Whilst I climbed into the minibus, still cursing the tour company for sending us on a wild goose chase around Iquitos, our luck soon changed when we discovered that there was no-one else booked on to our tour; it was just the two of us and our guide, Victor. Now, don’t get me wrong, I love meeting new and interesting people from alternate countries and walks of life, that’s why I travel. However, it was rather nice to discover that we would basically be getting our own private tour of the jungle. We could ask Victor as many questions as we desired without feeling guilty about monopolising his time. It would also offer us a little more flexibility and freedom regarding the itinerary over the coming few days.
And so the jungle adventure began.
Our Heliconia boat was waiting for us by the quayside. We walked through a small market, down a gangplank and along a floating pontoon, and hopped on board. As we left the floating vegetation and tin-roofed shacks behind us, we entered a narrower channel with trees either side, before the expanse of the mighty Amazon river opened up in front of us. The boundary between the deep blue waters we’d left behind and the murky brown waters we were approaching was oddly conspicuous, which Victor explained was due to the difference in water temperatures. Warm water has a lower density than cold water, so it creates a thin layer – commonly called the thermocline – which separates the hot and cold water. For me, it signified the moment that we left the civilisation of life in Iquitos behind us.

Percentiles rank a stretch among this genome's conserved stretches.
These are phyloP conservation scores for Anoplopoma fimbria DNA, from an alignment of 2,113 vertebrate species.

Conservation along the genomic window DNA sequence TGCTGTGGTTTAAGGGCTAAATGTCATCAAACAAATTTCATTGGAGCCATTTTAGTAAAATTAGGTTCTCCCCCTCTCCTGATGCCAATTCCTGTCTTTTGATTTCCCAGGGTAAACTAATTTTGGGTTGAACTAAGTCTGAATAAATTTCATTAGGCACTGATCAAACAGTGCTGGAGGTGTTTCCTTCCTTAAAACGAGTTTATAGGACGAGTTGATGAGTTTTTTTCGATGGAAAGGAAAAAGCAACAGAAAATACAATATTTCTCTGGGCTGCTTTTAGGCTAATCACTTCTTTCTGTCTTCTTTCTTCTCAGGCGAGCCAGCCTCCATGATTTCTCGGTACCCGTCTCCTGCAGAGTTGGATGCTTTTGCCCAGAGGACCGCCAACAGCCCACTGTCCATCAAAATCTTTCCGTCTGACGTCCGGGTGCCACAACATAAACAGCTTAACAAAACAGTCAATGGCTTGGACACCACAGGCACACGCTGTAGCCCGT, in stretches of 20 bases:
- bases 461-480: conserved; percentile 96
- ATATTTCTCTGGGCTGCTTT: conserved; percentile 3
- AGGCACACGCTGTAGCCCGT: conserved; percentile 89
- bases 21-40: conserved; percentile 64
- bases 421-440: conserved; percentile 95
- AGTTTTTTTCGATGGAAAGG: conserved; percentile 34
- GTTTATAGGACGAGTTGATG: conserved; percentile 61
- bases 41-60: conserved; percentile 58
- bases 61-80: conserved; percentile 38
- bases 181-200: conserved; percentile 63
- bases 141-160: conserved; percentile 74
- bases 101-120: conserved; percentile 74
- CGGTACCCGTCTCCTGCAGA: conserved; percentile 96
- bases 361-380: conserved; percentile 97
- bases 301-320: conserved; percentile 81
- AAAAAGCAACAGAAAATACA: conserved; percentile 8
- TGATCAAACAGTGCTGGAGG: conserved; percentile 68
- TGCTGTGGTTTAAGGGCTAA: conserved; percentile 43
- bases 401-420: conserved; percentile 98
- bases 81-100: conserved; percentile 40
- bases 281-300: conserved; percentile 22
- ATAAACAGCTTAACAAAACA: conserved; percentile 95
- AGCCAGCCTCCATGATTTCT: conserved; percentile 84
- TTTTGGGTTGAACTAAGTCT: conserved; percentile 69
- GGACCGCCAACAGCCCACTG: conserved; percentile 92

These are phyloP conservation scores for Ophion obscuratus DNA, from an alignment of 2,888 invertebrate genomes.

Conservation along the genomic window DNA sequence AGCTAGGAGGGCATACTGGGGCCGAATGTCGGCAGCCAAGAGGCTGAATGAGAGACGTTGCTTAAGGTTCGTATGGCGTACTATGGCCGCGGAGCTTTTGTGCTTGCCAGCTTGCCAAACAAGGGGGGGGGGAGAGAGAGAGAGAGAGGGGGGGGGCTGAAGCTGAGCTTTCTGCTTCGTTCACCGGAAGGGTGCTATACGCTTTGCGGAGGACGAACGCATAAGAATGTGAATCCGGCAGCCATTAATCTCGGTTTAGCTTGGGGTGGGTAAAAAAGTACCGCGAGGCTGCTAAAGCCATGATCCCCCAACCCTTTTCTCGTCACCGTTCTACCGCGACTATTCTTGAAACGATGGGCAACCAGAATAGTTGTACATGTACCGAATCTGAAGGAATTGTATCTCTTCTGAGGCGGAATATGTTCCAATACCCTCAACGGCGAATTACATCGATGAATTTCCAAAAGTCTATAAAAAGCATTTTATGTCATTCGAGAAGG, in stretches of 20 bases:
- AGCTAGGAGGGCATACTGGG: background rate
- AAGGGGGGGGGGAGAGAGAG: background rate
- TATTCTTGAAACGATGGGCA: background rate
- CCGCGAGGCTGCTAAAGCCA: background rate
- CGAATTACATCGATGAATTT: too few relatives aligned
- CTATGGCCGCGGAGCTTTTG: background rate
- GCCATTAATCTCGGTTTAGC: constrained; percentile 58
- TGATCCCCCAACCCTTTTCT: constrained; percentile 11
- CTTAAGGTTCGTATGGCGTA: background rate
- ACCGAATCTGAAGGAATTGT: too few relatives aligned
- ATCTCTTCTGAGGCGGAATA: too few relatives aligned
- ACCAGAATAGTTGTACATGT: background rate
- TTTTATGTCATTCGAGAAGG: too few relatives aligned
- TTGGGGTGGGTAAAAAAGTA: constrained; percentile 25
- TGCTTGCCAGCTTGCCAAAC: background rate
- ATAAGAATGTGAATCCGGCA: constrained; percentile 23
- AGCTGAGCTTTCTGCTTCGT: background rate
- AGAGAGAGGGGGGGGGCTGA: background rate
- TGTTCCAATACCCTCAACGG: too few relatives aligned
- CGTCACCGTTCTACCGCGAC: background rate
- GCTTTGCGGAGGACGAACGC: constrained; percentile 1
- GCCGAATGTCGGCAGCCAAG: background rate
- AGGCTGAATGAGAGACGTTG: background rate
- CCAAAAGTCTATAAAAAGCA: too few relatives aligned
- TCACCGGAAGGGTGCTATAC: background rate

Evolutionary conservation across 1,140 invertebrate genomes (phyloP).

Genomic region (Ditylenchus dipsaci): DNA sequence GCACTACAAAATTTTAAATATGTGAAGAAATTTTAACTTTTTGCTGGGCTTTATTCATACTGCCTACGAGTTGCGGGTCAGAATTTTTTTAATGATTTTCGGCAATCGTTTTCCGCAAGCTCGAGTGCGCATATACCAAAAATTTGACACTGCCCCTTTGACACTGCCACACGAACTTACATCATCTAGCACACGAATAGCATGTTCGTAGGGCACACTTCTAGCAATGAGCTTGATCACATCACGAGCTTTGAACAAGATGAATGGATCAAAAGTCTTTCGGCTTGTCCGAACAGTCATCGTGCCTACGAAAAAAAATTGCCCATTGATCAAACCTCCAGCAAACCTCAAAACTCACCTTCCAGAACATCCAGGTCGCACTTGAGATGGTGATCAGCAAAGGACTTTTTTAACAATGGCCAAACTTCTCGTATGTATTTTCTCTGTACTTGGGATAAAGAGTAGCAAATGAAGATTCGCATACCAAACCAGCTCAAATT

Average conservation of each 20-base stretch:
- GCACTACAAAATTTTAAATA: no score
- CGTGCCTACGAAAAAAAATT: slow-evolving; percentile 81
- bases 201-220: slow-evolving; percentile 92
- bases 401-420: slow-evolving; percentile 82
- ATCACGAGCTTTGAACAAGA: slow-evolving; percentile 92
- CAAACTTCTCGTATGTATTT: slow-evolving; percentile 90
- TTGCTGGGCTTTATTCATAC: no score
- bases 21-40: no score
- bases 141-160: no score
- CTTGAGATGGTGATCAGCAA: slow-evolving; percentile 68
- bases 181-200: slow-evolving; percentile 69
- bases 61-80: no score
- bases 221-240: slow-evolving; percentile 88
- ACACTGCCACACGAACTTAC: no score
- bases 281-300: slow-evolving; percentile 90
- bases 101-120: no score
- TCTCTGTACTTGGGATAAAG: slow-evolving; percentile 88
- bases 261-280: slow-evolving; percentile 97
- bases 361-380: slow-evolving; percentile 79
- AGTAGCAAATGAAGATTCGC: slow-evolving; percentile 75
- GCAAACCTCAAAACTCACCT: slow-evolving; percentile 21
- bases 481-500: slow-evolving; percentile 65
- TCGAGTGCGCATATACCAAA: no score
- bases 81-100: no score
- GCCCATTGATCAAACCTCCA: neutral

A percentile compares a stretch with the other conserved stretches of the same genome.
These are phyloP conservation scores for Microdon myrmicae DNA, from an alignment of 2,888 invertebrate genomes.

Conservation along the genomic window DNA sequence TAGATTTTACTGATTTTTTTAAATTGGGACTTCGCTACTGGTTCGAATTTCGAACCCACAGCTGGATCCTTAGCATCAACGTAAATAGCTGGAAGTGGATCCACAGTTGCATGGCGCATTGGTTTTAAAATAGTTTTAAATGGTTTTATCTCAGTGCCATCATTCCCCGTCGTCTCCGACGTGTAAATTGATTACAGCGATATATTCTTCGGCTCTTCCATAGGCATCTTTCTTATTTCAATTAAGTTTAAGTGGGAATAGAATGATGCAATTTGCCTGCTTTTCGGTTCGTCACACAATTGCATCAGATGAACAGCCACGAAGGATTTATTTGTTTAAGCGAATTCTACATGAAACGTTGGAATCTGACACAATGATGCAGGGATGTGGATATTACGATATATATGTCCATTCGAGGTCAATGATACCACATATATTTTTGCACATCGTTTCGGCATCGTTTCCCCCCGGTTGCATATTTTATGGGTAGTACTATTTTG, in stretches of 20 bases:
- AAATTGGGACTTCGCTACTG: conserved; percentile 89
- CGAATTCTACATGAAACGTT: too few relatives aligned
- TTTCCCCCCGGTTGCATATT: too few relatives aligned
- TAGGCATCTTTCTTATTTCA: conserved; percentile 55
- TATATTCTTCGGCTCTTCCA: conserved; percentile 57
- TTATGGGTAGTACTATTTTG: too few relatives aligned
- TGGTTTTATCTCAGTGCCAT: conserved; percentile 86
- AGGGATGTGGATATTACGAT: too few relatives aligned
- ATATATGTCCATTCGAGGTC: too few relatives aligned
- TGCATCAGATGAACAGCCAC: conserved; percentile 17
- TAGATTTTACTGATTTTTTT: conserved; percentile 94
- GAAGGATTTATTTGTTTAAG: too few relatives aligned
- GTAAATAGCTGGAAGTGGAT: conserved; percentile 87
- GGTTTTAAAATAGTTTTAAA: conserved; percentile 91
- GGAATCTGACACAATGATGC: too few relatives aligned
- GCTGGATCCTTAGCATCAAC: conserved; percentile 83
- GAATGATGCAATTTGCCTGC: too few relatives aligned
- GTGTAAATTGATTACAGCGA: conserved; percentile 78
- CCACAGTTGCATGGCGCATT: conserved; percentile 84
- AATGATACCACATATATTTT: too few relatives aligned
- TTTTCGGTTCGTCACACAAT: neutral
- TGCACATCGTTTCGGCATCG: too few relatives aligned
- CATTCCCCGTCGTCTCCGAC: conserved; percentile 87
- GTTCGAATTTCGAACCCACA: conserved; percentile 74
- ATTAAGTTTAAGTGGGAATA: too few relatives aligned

Our first stop prior to our arrival at the lodge was at a “native riverside community”, which I initially felt a little disillusioned about. The people we were to meet were members of the Bora Bora tribe, who once resided deep in the jungle close to the Columbian border. However, as a result of tribal wars, they had be forced to flee their homeland, and subsequently landed in the nearby village of San Andres. Yes, up to this point it sounded incredibly interesting, and I was curious to learn more about the Bora Bora people. However, the village we visited was not in fact where this tribe now lived; it was instead a replica village which they travelled to each day in order to do cultural performances and sell handicrafts. In the modern-day Amazon, this was how they made their living.
Victor was upfront with these facts right from the start, which I admired. However, the whole experience gave me a little moral anguish and guilt. Whilst I appreciated the resourcefulness and creativity of the tribespeople, and it was interesting to learn about how they made their clothes from tree bark, and painted the garments with geometric shapes using sap, I couldn’t help but feel that this wasn’t the way in which they wanted to live their lives, and that they were simply being exploited. By the simple fact of their resourcefulness and creativity, they were clearly capable of living off the land as it were; solely using the materials provided by mother nature herself. But then on the other hand, the extra money they were earning from the cultural performances and through the sale of handicrafts and jewellery made from natural products found within the Amazon, would aid the purchase of materials to build a better home for their families, or possibly give their children an academic education. Just because they are capable of living, and providing for their families without any monetary assistance, does not mean that they are necessarily content with that and do not strive towards improvement, and adoption of development that aspects of the modern world can offer.